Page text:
Melissa Baldridge, of GreenSpot, explains how HERS Ratings and similar performance measures make it more difficult for home and building owners to hide inefficiencies from potential buyers and renters.
Finding out whether a home is energy-efficient (or not) is as close as a smart phone.
ratings, the industry standard for measuring residential energy efficiency, are now available on a national, on-line database.
The Home Energy Rating System (“HERS”)
is like a “miles-per-gallon” sticker for a home, and last year 43 percent of all new construction homes had them. Now these scores are public record.
The best way to think of a HERS ratings
is like an x-ray – it makes visible system and mechanical efficiencies, insulation levels, lights and appliances, and how leaky both a house and the heating and cooling duct systems are. The final rating number
reflects how all these systems interact. With transparency guiding more and more industries, HERS
ratings are another level of a seller’s property disclosure.
If homes are built or renovated with efficiency in mind, they may, in fact, have a HERS
rating. And many green-home certifications, like ENERGY STAR
and LEED for Homes
, incorporate them as a determiner for certification levels. High-performance homes that have HERS ratings stand out from the crowd, while older homes without them drift into obsolescence.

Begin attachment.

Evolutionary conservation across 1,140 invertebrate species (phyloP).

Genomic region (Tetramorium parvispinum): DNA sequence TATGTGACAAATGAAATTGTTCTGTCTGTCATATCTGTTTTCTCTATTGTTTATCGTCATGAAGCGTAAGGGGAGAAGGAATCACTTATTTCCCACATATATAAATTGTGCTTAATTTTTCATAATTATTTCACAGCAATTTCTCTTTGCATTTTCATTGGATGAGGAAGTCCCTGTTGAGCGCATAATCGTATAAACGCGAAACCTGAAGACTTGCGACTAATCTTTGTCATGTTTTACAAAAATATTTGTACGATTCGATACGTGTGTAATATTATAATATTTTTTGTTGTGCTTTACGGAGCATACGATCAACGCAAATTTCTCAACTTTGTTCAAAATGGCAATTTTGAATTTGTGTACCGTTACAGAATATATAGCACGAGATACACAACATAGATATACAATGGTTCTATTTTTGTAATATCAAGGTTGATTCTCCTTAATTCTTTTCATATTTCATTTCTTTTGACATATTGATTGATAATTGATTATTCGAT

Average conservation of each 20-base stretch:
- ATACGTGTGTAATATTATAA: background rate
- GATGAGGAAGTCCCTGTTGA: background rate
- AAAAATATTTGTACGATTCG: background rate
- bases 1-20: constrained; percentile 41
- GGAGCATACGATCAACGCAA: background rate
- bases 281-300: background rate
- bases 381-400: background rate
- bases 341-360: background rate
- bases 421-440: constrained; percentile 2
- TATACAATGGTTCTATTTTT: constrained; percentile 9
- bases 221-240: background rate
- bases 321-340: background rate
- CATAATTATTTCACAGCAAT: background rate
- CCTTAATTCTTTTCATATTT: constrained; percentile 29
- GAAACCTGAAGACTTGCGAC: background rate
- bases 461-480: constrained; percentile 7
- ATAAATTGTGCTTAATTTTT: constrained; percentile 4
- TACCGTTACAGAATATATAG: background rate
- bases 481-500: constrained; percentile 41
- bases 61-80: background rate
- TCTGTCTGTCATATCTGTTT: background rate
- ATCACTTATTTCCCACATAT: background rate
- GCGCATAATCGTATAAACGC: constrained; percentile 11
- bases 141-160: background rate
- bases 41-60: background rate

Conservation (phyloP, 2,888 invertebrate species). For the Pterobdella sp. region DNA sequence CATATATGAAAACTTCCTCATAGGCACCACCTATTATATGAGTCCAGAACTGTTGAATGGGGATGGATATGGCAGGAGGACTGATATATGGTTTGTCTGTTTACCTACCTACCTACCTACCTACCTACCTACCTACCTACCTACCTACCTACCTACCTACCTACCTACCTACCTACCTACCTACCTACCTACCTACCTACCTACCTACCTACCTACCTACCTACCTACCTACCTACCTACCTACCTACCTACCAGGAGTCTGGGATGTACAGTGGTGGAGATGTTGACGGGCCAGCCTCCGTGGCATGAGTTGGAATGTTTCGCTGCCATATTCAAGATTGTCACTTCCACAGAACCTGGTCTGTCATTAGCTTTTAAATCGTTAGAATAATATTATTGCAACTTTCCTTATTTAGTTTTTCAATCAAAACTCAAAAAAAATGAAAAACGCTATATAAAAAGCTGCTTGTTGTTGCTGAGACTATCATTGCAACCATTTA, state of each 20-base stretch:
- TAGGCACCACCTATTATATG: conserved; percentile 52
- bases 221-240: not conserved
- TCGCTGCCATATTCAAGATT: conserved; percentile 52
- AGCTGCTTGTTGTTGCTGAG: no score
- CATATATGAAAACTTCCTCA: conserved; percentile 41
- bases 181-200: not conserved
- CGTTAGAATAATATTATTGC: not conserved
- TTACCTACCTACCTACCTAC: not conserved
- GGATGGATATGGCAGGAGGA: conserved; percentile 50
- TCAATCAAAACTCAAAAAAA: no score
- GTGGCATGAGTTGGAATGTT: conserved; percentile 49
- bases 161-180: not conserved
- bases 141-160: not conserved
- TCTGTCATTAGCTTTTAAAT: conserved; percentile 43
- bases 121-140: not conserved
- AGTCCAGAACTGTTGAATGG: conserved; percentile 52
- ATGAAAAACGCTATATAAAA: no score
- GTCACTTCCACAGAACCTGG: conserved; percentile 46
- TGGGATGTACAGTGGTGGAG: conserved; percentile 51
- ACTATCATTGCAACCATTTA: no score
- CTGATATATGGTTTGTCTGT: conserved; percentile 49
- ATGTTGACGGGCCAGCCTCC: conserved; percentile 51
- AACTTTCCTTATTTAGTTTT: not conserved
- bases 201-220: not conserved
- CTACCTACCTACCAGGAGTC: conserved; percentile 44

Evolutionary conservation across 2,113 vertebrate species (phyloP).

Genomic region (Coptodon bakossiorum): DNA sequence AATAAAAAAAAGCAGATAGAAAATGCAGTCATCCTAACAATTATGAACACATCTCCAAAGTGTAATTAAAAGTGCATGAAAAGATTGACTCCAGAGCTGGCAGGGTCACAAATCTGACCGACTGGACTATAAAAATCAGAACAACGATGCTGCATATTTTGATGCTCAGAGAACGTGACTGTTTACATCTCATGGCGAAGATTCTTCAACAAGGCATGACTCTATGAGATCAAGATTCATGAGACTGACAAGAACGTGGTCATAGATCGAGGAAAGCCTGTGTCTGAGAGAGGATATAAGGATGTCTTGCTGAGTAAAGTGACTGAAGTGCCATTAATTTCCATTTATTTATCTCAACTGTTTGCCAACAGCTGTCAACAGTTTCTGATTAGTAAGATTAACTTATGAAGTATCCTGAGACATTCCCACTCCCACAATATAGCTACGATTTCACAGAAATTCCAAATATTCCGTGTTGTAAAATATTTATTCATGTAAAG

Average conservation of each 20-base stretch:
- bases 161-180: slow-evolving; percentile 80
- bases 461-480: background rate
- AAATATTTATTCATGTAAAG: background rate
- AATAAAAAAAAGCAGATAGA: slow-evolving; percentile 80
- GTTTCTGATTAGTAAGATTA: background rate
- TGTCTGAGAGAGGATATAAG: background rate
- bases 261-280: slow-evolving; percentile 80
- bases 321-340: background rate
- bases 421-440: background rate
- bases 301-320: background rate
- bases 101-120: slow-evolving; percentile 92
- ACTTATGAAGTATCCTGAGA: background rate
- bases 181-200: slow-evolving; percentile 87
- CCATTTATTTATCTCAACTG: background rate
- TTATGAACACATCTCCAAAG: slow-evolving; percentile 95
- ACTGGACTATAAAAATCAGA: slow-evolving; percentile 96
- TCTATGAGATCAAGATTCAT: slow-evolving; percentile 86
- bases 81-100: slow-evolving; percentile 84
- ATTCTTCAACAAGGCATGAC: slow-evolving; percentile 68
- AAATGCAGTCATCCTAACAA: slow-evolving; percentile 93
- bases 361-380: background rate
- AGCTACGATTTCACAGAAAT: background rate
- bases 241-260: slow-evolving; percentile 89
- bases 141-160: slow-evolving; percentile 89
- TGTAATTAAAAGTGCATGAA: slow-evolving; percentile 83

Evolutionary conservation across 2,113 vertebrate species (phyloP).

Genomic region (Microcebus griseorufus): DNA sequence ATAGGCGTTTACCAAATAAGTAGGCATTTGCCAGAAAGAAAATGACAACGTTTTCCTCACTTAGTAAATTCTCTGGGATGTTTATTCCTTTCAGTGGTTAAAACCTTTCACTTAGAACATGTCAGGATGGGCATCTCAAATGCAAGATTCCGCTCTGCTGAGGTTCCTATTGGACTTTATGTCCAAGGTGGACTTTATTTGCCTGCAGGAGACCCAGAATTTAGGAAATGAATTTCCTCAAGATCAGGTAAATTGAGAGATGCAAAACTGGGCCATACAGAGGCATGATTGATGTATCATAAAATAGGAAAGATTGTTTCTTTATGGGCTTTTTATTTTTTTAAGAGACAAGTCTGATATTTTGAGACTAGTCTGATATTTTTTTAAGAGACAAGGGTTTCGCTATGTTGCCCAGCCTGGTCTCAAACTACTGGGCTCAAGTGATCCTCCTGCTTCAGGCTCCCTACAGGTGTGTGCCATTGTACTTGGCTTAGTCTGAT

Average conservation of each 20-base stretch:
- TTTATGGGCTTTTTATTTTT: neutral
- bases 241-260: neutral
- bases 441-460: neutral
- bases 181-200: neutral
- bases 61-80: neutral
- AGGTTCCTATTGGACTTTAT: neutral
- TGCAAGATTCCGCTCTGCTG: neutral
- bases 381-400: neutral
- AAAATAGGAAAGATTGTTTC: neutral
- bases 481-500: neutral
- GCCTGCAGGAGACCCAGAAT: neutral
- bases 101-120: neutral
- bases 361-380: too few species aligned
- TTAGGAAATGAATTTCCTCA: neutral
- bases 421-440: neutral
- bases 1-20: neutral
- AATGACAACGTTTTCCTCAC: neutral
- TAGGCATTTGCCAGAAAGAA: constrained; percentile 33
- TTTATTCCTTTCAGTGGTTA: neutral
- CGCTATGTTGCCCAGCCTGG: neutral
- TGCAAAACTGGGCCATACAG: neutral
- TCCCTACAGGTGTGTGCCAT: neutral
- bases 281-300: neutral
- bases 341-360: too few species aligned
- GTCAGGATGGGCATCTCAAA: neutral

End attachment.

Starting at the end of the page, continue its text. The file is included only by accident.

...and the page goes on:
In addition to providing detailed information about a home’s energy efficiency, HERS
ratings also identify those features that drive energy use; quantify energy savings in dollars; provide cost-benefit analysis for improvements, including “gut” remodels; can add value to home prices and hard-core those savings into mortgage underwriting through Fannie Mae guidelines.
ratings are for homes, commercial buildings aren’t immune from this trend toward greater transparency. A number of cities like Austin, Chicago and Washington, D.C., now require energy “benchmarking” – measuring a building’s energy use against similar buildings. The resulting percentile shows how a building fares against properties like it.
The city of Boulder is even requiring publicly available energy-efficiency ratings on all rental properties by 2019, much like health ratings for restaurants. And there are even smart phone infrared-imaging (IR)
and apps available now for as little as $250 so visible energy loss from a home or building can even be seen on a drive by. It’s only a matter of time before some tech entrepreneur develops an app like Google Earth that shows homes’ and buildings’ energy loss through IR – heat transference writ large. ‘An infrared eye in the sky.
As energy costs continue to rise, information like HERS
ratings become more important and enable high-performance homes to stand out. But info and apps like these also provide fewer places for owners to obscure poor-performing properties.
You can run, but you cannot hide.
Melissa Baldridge co-founded the GreenSpot companies. GreenSpot is a provider of HERS ratings and other green-building professional service